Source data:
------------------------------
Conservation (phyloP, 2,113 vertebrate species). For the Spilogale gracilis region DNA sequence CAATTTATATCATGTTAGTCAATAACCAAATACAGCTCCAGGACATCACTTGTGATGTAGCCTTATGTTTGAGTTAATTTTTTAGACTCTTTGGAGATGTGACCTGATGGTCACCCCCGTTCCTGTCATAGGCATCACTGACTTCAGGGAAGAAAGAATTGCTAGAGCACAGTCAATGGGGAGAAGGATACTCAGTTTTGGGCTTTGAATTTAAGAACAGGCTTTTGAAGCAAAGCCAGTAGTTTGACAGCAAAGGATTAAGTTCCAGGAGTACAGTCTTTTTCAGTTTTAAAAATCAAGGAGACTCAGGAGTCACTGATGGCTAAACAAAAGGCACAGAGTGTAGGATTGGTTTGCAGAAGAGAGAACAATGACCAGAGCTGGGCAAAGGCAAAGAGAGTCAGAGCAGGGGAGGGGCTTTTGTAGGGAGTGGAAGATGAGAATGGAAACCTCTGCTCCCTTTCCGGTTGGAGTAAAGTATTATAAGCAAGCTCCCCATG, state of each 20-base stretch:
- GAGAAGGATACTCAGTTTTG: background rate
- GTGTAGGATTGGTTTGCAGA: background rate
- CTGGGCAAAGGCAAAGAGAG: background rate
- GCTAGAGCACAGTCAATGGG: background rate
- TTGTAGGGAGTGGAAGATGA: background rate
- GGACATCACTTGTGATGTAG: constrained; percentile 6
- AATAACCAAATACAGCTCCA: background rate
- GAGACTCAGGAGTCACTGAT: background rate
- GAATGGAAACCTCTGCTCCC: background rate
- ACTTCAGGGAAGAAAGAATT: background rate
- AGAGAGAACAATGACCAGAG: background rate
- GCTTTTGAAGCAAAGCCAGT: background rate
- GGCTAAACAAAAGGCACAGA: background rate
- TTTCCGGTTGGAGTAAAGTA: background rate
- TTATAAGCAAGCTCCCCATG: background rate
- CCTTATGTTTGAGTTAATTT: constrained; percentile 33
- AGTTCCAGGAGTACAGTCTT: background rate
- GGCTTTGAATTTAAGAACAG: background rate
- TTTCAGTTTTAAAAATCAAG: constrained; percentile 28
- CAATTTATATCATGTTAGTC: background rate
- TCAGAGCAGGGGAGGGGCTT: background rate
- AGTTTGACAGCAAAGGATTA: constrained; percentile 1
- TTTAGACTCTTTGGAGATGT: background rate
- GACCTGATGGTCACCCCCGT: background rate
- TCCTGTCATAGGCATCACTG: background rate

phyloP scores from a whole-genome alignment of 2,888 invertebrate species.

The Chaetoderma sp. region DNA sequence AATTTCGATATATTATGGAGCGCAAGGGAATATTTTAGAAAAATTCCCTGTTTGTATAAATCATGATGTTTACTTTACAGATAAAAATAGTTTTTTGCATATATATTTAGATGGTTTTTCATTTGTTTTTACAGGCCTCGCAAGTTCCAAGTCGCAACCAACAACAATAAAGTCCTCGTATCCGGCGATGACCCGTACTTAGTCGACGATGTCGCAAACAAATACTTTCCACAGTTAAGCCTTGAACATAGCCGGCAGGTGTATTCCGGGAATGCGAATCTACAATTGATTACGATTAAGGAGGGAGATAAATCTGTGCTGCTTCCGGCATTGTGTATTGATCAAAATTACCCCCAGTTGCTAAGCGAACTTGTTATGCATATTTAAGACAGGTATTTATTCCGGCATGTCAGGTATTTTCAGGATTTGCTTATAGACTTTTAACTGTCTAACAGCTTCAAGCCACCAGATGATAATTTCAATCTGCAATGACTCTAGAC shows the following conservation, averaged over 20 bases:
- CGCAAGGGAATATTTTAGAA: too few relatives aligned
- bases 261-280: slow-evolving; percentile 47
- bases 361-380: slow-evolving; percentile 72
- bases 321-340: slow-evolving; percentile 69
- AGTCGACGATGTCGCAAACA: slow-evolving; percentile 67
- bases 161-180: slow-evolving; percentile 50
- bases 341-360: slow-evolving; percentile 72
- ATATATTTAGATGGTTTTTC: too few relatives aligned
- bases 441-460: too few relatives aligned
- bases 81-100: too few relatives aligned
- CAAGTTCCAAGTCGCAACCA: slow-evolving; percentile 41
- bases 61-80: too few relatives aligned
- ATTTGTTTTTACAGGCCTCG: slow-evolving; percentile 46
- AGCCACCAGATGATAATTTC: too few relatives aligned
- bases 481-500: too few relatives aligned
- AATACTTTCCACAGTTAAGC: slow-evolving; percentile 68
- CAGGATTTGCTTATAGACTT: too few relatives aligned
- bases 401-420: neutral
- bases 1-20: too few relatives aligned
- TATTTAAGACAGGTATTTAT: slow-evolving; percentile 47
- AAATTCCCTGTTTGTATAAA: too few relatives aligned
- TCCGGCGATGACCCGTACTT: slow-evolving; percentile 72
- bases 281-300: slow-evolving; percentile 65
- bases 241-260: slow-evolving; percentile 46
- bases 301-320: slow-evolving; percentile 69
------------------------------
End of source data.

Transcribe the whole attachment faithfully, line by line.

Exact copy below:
Conservation (phyloP, 2,113 vertebrate species). For the Spilogale gracilis region DNA sequence CAATTTATATCATGTTAGTCAATAACCAAATACAGCTCCAGGACATCACTTGTGATGTAGCCTTATGTTTGAGTTAATTTTTTAGACTCTTTGGAGATGTGACCTGATGGTCACCCCCGTTCCTGTCATAGGCATCACTGACTTCAGGGAAGAAAGAATTGCTAGAGCACAGTCAATGGGGAGAAGGATACTCAGTTTTGGGCTTTGAATTTAAGAACAGGCTTTTGAAGCAAAGCCAGTAGTTTGACAGCAAAGGATTAAGTTCCAGGAGTACAGTCTTTTTCAGTTTTAAAAATCAAGGAGACTCAGGAGTCACTGATGGCTAAACAAAAGGCACAGAGTGTAGGATTGGTTTGCAGAAGAGAGAACAATGACCAGAGCTGGGCAAAGGCAAAGAGAGTCAGAGCAGGGGAGGGGCTTTTGTAGGGAGTGGAAGATGAGAATGGAAACCTCTGCTCCCTTTCCGGTTGGAGTAAAGTATTATAAGCAAGCTCCCCATG, state of each 20-base stretch:
- GAGAAGGATACTCAGTTTTG: background rate
- GTGTAGGATTGGTTTGCAGA: background rate
- CTGGGCAAAGGCAAAGAGAG: background rate
- GCTAGAGCACAGTCAATGGG: background rate
- TTGTAGGGAGTGGAAGATGA: background rate
- GGACATCACTTGTGATGTAG: constrained; percentile 6
- AATAACCAAATACAGCTCCA: background rate
- GAGACTCAGGAGTCACTGAT: background rate
- GAATGGAAACCTCTGCTCCC: background rate
- ACTTCAGGGAAGAAAGAATT: background rate
- AGAGAGAACAATGACCAGAG: background rate
- GCTTTTGAAGCAAAGCCAGT: background rate
- GGCTAAACAAAAGGCACAGA: background rate
- TTTCCGGTTGGAGTAAAGTA: background rate
- TTATAAGCAAGCTCCCCATG: background rate
- CCTTATGTTTGAGTTAATTT: constrained; percentile 33
- AGTTCCAGGAGTACAGTCTT: background rate
- GGCTTTGAATTTAAGAACAG: background rate
- TTTCAGTTTTAAAAATCAAG: constrained; percentile 28
- CAATTTATATCATGTTAGTC: background rate
- TCAGAGCAGGGGAGGGGCTT: background rate
- AGTTTGACAGCAAAGGATTA: constrained; percentile 1
- TTTAGACTCTTTGGAGATGT: background rate
- GACCTGATGGTCACCCCCGT: background rate
- TCCTGTCATAGGCATCACTG: background rate

phyloP scores from a whole-genome alignment of 2,888 invertebrate species.

The Chaetoderma sp. region DNA sequence AATTTCGATATATTATGGAGCGCAAGGGAATATTTTAGAAAAATTCCCTGTTTGTATAAATCATGATGTTTACTTTACAGATAAAAATAGTTTTTTGCATATATATTTAGATGGTTTTTCATTTGTTTTTACAGGCCTCGCAAGTTCCAAGTCGCAACCAACAACAATAAAGTCCTCGTATCCGGCGATGACCCGTACTTAGTCGACGATGTCGCAAACAAATACTTTCCACAGTTAAGCCTTGAACATAGCCGGCAGGTGTATTCCGGGAATGCGAATCTACAATTGATTACGATTAAGGAGGGAGATAAATCTGTGCTGCTTCCGGCATTGTGTATTGATCAAAATTACCCCCAGTTGCTAAGCGAACTTGTTATGCATATTTAAGACAGGTATTTATTCCGGCATGTCAGGTATTTTCAGGATTTGCTTATAGACTTTTAACTGTCTAACAGCTTCAAGCCACCAGATGATAATTTCAATCTGCAATGACTCTAGAC shows the following conservation, averaged over 20 bases:
- CGCAAGGGAATATTTTAGAA: too few relatives aligned
- bases 261-280: slow-evolving; percentile 47
- bases 361-380: slow-evolving; percentile 72
- bases 321-340: slow-evolving; percentile 69
- AGTCGACGATGTCGCAAACA: slow-evolving; percentile 67
- bases 161-180: slow-evolving; percentile 50
- bases 341-360: slow-evolving; percentile 72
- ATATATTTAGATGGTTTTTC: too few relatives aligned
- bases 441-460: too few relatives aligned
- bases 81-100: too few relatives aligned
- CAAGTTCCAAGTCGCAACCA: slow-evolving; percentile 41
- bases 61-80: too few relatives aligned
- ATTTGTTTTTACAGGCCTCG: slow-evolving; percentile 46
- AGCCACCAGATGATAATTTC: too few relatives aligned
- bases 481-500: too few relatives aligned
- AATACTTTCCACAGTTAAGC: slow-evolving; percentile 68
- CAGGATTTGCTTATAGACTT: too few relatives aligned
- bases 401-420: neutral
- bases 1-20: too few relatives aligned
- TATTTAAGACAGGTATTTAT: slow-evolving; percentile 47
- AAATTCCCTGTTTGTATAAA: too few relatives aligned
- TCCGGCGATGACCCGTACTT: slow-evolving; percentile 72
- bases 281-300: slow-evolving; percentile 65
- bases 241-260: slow-evolving; percentile 46
- bases 301-320: slow-evolving; percentile 69